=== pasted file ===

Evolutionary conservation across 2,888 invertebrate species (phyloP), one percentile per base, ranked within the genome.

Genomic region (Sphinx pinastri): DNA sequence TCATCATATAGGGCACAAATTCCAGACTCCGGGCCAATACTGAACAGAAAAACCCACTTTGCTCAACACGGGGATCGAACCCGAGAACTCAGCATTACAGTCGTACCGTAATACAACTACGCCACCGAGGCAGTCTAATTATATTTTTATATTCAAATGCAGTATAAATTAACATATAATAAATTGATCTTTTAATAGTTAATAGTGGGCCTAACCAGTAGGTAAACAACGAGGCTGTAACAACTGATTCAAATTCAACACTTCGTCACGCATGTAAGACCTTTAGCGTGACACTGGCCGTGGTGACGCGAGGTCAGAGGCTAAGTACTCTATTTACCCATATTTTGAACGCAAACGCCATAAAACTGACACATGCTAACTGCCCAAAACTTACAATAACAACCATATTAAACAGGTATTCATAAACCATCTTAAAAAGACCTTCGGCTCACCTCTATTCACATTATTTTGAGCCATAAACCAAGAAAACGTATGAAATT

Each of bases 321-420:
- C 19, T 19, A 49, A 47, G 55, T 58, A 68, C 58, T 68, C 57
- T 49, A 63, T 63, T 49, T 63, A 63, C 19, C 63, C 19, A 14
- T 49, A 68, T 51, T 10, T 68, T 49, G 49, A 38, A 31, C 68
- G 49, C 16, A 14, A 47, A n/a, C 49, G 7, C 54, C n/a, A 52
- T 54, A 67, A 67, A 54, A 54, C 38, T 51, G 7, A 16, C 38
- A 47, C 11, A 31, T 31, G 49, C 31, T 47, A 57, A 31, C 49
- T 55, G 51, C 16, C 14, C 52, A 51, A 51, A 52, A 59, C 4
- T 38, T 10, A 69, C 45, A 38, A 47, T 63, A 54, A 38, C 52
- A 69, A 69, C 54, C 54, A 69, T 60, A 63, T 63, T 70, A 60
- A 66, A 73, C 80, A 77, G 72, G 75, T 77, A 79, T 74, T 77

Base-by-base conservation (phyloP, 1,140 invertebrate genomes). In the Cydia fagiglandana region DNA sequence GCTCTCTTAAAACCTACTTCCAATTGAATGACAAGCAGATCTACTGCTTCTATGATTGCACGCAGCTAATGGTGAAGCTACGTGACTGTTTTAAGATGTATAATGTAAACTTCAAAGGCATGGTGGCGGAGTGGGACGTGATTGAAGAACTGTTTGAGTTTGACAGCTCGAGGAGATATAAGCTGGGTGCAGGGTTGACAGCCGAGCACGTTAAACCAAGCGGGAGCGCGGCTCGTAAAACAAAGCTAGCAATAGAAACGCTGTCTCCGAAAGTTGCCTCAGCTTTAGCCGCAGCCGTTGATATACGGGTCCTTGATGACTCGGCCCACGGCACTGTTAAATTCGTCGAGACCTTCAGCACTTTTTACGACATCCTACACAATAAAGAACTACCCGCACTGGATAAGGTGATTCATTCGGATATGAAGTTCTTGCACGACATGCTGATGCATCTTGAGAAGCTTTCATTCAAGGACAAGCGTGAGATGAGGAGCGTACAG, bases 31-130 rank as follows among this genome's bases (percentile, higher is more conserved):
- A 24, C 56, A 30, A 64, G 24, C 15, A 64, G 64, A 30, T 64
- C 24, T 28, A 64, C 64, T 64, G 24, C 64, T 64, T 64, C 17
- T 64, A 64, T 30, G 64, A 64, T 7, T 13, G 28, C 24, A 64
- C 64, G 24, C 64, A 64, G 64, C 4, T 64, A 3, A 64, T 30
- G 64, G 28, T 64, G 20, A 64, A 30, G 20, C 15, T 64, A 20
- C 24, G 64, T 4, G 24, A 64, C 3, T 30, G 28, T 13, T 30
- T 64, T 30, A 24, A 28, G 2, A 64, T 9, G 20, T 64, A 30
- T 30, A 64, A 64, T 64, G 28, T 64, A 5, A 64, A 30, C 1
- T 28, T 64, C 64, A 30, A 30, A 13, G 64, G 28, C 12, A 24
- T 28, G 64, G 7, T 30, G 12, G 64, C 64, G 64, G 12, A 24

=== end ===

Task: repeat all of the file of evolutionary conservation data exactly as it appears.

Evolutionary conservation across 2,888 invertebrate species (phyloP), one percentile per base, ranked within the genome.

Genomic region (Sphinx pinastri): DNA sequence TCATCATATAGGGCACAAATTCCAGACTCCGGGCCAATACTGAACAGAAAAACCCACTTTGCTCAACACGGGGATCGAACCCGAGAACTCAGCATTACAGTCGTACCGTAATACAACTACGCCACCGAGGCAGTCTAATTATATTTTTATATTCAAATGCAGTATAAATTAACATATAATAAATTGATCTTTTAATAGTTAATAGTGGGCCTAACCAGTAGGTAAACAACGAGGCTGTAACAACTGATTCAAATTCAACACTTCGTCACGCATGTAAGACCTTTAGCGTGACACTGGCCGTGGTGACGCGAGGTCAGAGGCTAAGTACTCTATTTACCCATATTTTGAACGCAAACGCCATAAAACTGACACATGCTAACTGCCCAAAACTTACAATAACAACCATATTAAACAGGTATTCATAAACCATCTTAAAAAGACCTTCGGCTCACCTCTATTCACATTATTTTGAGCCATAAACCAAGAAAACGTATGAAATT

Each of bases 321-420:
- C 19, T 19, A 49, A 47, G 55, T 58, A 68, C 58, T 68, C 57
- T 49, A 63, T 63, T 49, T 63, A 63, C 19, C 63, C 19, A 14
- T 49, A 68, T 51, T 10, T 68, T 49, G 49, A 38, A 31, C 68
- G 49, C 16, A 14, A 47, A n/a, C 49, G 7, C 54, C n/a, A 52
- T 54, A 67, A 67, A 54, A 54, C 38, T 51, G 7, A 16, C 38
- A 47, C 11, A 31, T 31, G 49, C 31, T 47, A 57, A 31, C 49
- T 55, G 51, C 16, C 14, C 52, A 51, A 51, A 52, A 59, C 4
- T 38, T 10, A 69, C 45, A 38, A 47, T 63, A 54, A 38, C 52
- A 69, A 69, C 54, C 54, A 69, T 60, A 63, T 63, T 70, A 60
- A 66, A 73, C 80, A 77, G 72, G 75, T 77, A 79, T 74, T 77

Base-by-base conservation (phyloP, 1,140 invertebrate genomes). In the Cydia fagiglandana region DNA sequence GCTCTCTTAAAACCTACTTCCAATTGAATGACAAGCAGATCTACTGCTTCTATGATTGCACGCAGCTAATGGTGAAGCTACGTGACTGTTTTAAGATGTATAATGTAAACTTCAAAGGCATGGTGGCGGAGTGGGACGTGATTGAAGAACTGTTTGAGTTTGACAGCTCGAGGAGATATAAGCTGGGTGCAGGGTTGACAGCCGAGCACGTTAAACCAAGCGGGAGCGCGGCTCGTAAAACAAAGCTAGCAATAGAAACGCTGTCTCCGAAAGTTGCCTCAGCTTTAGCCGCAGCCGTTGATATACGGGTCCTTGATGACTCGGCCCACGGCACTGTTAAATTCGTCGAGACCTTCAGCACTTTTTACGACATCCTACACAATAAAGAACTACCCGCACTGGATAAGGTGATTCATTCGGATATGAAGTTCTTGCACGACATGCTGATGCATCTTGAGAAGCTTTCATTCAAGGACAAGCGTGAGATGAGGAGCGTACAG, bases 31-130 rank as follows among this genome's bases (percentile, higher is more conserved):
- A 24, C 56, A 30, A 64, G 24, C 15, A 64, G 64, A 30, T 64
- C 24, T 28, A 64, C 64, T 64, G 24, C 64, T 64, T 64, C 17
- T 64, A 64, T 30, G 64, A 64, T 7, T 13, G 28, C 24, A 64
- C 64, G 24, C 64, A 64, G 64, C 4, T 64, A 3, A 64, T 30
- G 64, G 28, T 64, G 20, A 64, A 30, G 20, C 15, T 64, A 20
- C 24, G 64, T 4, G 24, A 64, C 3, T 30, G 28, T 13, T 30
- T 64, T 30, A 24, A 28, G 2, A 64, T 9, G 20, T 64, A 30
- T 30, A 64, A 64, T 64, G 28, T 64, A 5, A 64, A 30, C 1
- T 28, T 64, C 64, A 30, A 30, A 13, G 64, G 28, C 12, A 24
- T 28, G 64, G 7, T 30, G 12, G 64, C 64, G 64, G 12, A 24